The one leader who seems sure to survive the anti-incumbent wave sweeping over Europe is German Chancellor Angela Merkel. Her Christian Democrats won the state election in North Rhine-Westphalia on Sunday, and their string of state election victories, combined with some very good polling, makes a CDU victory in September’s national election seem almost like a foregone conclusion. Germany’s far-right party, Alternative for Germany (AfD), appears to be collapsing internally, so I’m sure that’s helped.
Talks on a coalition government coming out of March 15 elections have collapsed, as Prime Minister Mark Rutte’s VVD party hasn’t been able to agree on immigration policy with the Greens, who had been approached about participating in the government along with VVD and two other center/center-right parties. Rutte will likely try for a smaller coalition by replacing the Greens with the libertarian ChristenUnie party.
Emmanuel Macron named his prime minister on Monday, choosing Republican Party politician Édouard Philippe, the mayor of the city of Le Havre. In doing so, the new French president signaled a willingness to challenge political norms by bravely reaching across the gulf that has traditionally divided center-right technocrats like Philippe from center-right technocrats like Macron. It’s called “courage,” folks.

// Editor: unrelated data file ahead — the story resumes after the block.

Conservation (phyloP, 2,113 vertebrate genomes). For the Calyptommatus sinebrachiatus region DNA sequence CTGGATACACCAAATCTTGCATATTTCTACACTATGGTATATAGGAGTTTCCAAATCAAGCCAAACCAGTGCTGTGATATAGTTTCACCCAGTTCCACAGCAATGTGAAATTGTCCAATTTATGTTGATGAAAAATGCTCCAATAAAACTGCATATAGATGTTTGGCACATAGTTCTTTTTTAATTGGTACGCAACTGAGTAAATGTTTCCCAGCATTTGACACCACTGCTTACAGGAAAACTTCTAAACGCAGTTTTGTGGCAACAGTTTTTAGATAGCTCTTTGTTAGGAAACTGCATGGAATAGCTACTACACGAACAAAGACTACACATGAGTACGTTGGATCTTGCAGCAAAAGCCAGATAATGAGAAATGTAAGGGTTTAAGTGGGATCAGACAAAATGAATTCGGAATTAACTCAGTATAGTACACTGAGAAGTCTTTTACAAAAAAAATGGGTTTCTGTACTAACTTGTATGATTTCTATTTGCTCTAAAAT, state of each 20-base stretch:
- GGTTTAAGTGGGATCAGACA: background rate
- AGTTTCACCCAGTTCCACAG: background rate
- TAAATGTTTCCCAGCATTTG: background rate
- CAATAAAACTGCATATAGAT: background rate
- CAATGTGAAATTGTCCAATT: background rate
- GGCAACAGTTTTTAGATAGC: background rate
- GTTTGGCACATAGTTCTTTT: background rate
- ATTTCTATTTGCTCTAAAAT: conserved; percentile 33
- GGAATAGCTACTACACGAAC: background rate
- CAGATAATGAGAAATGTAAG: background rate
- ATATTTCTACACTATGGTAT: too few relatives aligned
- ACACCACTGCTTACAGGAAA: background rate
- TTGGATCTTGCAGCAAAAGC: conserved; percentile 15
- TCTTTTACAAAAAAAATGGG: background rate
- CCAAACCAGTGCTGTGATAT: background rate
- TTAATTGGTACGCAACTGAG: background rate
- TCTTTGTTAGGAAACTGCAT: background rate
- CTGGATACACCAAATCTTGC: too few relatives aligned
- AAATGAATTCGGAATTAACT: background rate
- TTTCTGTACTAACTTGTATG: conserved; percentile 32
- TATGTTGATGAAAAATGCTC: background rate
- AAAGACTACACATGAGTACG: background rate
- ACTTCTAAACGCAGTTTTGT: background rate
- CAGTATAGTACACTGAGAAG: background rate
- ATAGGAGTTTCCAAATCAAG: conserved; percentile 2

Among what I’m sure are many other talents, Philippe is known to speak fluent German, which should come in handy. Macron, you see, was in Berlin on Monday for a meeting with Merkel, where the two European leaders pledged to save the European Union, or something like that. Save it for whom, you ask? Well, that’s not terribly clear. Merkel signaled that she’d like to reduce Germany’s trade surplus with France for the sake of comity, and both leaders want to Do Something about youth unemployment, but one of the EU reforms Macron likes to talk about is a common Eurozone budget, which would exclude EU members that haven’t yet joined the common currency, like Poland and Hungary, whose governments already believe they’re getting the shaft in EU politics as it is (and to be fair, on some things they are).
With the Tories still staring at a potential landslide victory in next month’s snap election, British Foreign Secretary
Albino Alpaca Boris Johnson says there’s a “real possibility” that Russia might try to interfere in the vote. This is, to use the proper English, my bollocks. Why in the ever-loving hell would Russia interfere to try to cost the Tories this election when the Tories are helping to break up the EU, which is one of Putin’s long-term foreign policy goals? Johnson thinks Russia will intervene to “undermine faith in democracy,” but Russian political meddling has, so far, consistently been in the service of its preferred parties and candidates. With UKIP being rendered an afterthought as the Tories lurch right to capture the dipshit xenophobe vote, which British party could Putin possibly prefer over Johnson’s?
At least one more anti-government protester was killed on Monday, this time in Tachira state, which brings the total number of people, both pro- and anti-government, killed since major protests broke out almost two months ago to somewhere around 40.